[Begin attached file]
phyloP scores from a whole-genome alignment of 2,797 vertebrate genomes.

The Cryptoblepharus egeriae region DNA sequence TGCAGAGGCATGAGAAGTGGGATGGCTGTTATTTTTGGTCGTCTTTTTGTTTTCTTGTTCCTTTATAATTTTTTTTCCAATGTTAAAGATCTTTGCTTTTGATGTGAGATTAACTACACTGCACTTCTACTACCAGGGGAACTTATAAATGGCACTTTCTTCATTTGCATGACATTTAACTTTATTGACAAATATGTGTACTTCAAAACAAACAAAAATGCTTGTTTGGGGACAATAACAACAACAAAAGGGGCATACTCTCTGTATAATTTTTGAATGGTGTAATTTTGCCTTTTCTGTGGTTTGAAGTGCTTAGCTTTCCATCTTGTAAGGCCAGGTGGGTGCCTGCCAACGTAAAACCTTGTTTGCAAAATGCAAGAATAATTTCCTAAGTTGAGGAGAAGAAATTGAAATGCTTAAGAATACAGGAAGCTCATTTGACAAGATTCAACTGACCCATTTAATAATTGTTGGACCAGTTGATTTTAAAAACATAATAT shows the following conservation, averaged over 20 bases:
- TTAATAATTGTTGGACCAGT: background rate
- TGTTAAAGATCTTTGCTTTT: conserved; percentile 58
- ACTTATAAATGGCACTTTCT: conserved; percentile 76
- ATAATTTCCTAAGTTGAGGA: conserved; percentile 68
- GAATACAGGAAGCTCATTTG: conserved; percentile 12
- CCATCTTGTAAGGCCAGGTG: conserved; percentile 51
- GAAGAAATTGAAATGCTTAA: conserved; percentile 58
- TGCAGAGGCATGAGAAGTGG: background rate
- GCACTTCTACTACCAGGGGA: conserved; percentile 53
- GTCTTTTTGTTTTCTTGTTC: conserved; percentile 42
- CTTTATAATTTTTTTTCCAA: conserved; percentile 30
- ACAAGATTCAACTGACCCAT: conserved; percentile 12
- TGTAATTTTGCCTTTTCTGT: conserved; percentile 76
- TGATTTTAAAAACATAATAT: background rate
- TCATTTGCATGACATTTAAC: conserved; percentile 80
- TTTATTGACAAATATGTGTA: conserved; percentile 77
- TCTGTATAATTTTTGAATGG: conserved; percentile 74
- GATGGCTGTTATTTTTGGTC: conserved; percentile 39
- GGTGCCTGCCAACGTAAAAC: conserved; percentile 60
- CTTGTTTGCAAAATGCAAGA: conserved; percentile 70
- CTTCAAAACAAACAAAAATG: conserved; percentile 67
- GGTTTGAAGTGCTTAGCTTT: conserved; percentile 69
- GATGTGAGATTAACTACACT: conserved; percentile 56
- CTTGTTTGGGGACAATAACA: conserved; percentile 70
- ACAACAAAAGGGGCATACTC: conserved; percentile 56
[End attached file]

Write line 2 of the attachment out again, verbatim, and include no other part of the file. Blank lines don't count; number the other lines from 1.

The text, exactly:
The Cryptoblepharus egeriae region DNA sequence TGCAGAGGCATGAGAAGTGGGATGGCTGTTATTTTTGGTCGTCTTTTTGTTTTCTTGTTCCTTTATAATTTTTTTTCCAATGTTAAAGATCTTTGCTTTTGATGTGAGATTAACTACACTGCACTTCTACTACCAGGGGAACTTATAAATGGCACTTTCTTCATTTGCATGACATTTAACTTTATTGACAAATATGTGTACTTCAAAACAAACAAAAATGCTTGTTTGGGGACAATAACAACAACAAAAGGGGCATACTCTCTGTATAATTTTTGAATGGTGTAATTTTGCCTTTTCTGTGGTTTGAAGTGCTTAGCTTTCCATCTTGTAAGGCCAGGTGGGTGCCTGCCAACGTAAAACCTTGTTTGCAAAATGCAAGAATAATTTCCTAAGTTGAGGAGAAGAAATTGAAATGCTTAAGAATACAGGAAGCTCATTTGACAAGATTCAACTGACCCATTTAATAATTGTTGGACCAGTTGATTTTAAAAACATAATAT shows the following conservation, averaged over 20 bases: